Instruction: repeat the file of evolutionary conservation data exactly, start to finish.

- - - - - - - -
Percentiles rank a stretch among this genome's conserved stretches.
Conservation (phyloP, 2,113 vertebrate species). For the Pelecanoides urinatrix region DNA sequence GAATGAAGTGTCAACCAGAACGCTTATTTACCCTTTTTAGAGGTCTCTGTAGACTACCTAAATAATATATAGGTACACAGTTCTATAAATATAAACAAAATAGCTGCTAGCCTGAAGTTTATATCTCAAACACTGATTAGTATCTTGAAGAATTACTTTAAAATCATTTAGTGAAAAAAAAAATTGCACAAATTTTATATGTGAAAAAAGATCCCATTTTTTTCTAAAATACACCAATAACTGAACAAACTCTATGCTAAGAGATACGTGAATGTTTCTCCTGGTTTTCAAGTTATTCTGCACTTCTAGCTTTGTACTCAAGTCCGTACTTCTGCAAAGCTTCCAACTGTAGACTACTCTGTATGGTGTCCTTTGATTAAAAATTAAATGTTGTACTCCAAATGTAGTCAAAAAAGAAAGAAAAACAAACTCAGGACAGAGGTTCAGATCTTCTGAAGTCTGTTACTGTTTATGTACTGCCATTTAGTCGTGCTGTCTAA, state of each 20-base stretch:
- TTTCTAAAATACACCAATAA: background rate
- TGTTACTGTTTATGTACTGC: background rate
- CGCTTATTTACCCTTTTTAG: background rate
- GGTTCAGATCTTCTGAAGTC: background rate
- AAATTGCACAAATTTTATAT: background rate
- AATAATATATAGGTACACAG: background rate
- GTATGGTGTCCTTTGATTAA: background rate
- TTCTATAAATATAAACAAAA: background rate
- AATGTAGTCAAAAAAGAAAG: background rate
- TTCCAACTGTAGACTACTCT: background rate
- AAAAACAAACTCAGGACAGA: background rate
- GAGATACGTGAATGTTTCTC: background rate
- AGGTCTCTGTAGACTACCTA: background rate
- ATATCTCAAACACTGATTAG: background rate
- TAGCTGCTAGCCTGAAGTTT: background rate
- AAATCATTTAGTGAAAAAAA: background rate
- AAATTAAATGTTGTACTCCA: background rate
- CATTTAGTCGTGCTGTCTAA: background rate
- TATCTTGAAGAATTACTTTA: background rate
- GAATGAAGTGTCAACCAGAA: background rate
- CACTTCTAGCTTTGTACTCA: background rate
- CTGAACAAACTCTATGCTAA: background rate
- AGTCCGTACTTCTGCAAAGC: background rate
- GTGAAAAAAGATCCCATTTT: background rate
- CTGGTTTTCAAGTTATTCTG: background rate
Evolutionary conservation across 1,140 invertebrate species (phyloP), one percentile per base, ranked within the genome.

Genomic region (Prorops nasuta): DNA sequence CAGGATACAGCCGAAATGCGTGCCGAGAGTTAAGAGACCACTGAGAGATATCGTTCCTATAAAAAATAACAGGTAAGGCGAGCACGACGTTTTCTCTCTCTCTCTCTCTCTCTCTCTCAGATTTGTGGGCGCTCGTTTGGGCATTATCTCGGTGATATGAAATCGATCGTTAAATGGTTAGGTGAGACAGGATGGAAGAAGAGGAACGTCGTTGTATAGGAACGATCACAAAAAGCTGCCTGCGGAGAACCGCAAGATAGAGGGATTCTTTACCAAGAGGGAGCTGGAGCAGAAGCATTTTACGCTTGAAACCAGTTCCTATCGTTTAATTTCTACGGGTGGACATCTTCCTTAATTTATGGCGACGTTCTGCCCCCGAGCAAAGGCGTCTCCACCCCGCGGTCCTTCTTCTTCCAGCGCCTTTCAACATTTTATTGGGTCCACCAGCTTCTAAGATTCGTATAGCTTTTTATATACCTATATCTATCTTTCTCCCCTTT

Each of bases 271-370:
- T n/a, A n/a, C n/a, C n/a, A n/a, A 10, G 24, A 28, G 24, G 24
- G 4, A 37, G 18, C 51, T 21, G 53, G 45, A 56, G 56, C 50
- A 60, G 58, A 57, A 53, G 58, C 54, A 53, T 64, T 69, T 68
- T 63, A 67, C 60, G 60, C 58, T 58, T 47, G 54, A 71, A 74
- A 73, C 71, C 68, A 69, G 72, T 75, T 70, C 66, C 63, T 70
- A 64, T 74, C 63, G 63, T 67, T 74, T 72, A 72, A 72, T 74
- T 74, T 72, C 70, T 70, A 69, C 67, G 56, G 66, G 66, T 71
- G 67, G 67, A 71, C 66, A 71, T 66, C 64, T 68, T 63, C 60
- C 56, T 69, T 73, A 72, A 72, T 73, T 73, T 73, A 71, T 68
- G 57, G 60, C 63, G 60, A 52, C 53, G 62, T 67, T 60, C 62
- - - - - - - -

Percentiles rank a stretch among this genome's conserved stretches.
Conservation (phyloP, 2,113 vertebrate species). For the Pelecanoides urinatrix region DNA sequence GAATGAAGTGTCAACCAGAACGCTTATTTACCCTTTTTAGAGGTCTCTGTAGACTACCTAAATAATATATAGGTACACAGTTCTATAAATATAAACAAAATAGCTGCTAGCCTGAAGTTTATATCTCAAACACTGATTAGTATCTTGAAGAATTACTTTAAAATCATTTAGTGAAAAAAAAAATTGCACAAATTTTATATGTGAAAAAAGATCCCATTTTTTTCTAAAATACACCAATAACTGAACAAACTCTATGCTAAGAGATACGTGAATGTTTCTCCTGGTTTTCAAGTTATTCTGCACTTCTAGCTTTGTACTCAAGTCCGTACTTCTGCAAAGCTTCCAACTGTAGACTACTCTGTATGGTGTCCTTTGATTAAAAATTAAATGTTGTACTCCAAATGTAGTCAAAAAAGAAAGAAAAACAAACTCAGGACAGAGGTTCAGATCTTCTGAAGTCTGTTACTGTTTATGTACTGCCATTTAGTCGTGCTGTCTAA, state of each 20-base stretch:
- TTTCTAAAATACACCAATAA: background rate
- TGTTACTGTTTATGTACTGC: background rate
- CGCTTATTTACCCTTTTTAG: background rate
- GGTTCAGATCTTCTGAAGTC: background rate
- AAATTGCACAAATTTTATAT: background rate
- AATAATATATAGGTACACAG: background rate
- GTATGGTGTCCTTTGATTAA: background rate
- TTCTATAAATATAAACAAAA: background rate
- AATGTAGTCAAAAAAGAAAG: background rate
- TTCCAACTGTAGACTACTCT: background rate
- AAAAACAAACTCAGGACAGA: background rate
- GAGATACGTGAATGTTTCTC: background rate
- AGGTCTCTGTAGACTACCTA: background rate
- ATATCTCAAACACTGATTAG: background rate
- TAGCTGCTAGCCTGAAGTTT: background rate
- AAATCATTTAGTGAAAAAAA: background rate
- AAATTAAATGTTGTACTCCA: background rate
- CATTTAGTCGTGCTGTCTAA: background rate
- TATCTTGAAGAATTACTTTA: background rate
- GAATGAAGTGTCAACCAGAA: background rate
- CACTTCTAGCTTTGTACTCA: background rate
- CTGAACAAACTCTATGCTAA: background rate
- AGTCCGTACTTCTGCAAAGC: background rate
- GTGAAAAAAGATCCCATTTT: background rate
- CTGGTTTTCAAGTTATTCTG: background rate
Evolutionary conservation across 1,140 invertebrate species (phyloP), one percentile per base, ranked within the genome.

Genomic region (Prorops nasuta): DNA sequence CAGGATACAGCCGAAATGCGTGCCGAGAGTTAAGAGACCACTGAGAGATATCGTTCCTATAAAAAATAACAGGTAAGGCGAGCACGACGTTTTCTCTCTCTCTCTCTCTCTCTCTCTCAGATTTGTGGGCGCTCGTTTGGGCATTATCTCGGTGATATGAAATCGATCGTTAAATGGTTAGGTGAGACAGGATGGAAGAAGAGGAACGTCGTTGTATAGGAACGATCACAAAAAGCTGCCTGCGGAGAACCGCAAGATAGAGGGATTCTTTACCAAGAGGGAGCTGGAGCAGAAGCATTTTACGCTTGAAACCAGTTCCTATCGTTTAATTTCTACGGGTGGACATCTTCCTTAATTTATGGCGACGTTCTGCCCCCGAGCAAAGGCGTCTCCACCCCGCGGTCCTTCTTCTTCCAGCGCCTTTCAACATTTTATTGGGTCCACCAGCTTCTAAGATTCGTATAGCTTTTTATATACCTATATCTATCTTTCTCCCCTTT

Each of bases 271-370:
- T n/a, A n/a, C n/a, C n/a, A n/a, A 10, G 24, A 28, G 24, G 24
- G 4, A 37, G 18, C 51, T 21, G 53, G 45, A 56, G 56, C 50
- A 60, G 58, A 57, A 53, G 58, C 54, A 53, T 64, T 69, T 68
- T 63, A 67, C 60, G 60, C 58, T 58, T 47, G 54, A 71, A 74
- A 73, C 71, C 68, A 69, G 72, T 75, T 70, C 66, C 63, T 70
- A 64, T 74, C 63, G 63, T 67, T 74, T 72, A 72, A 72, T 74
- T 74, T 72, C 70, T 70, A 69, C 67, G 56, G 66, G 66, T 71
- G 67, G 67, A 71, C 66, A 71, T 66, C 64, T 68, T 63, C 60
- C 56, T 69, T 73, A 72, A 72, T 73, T 73, T 73, A 71, T 68
- G 57, G 60, C 63, G 60, A 52, C 53, G 62, T 67, T 60, C 62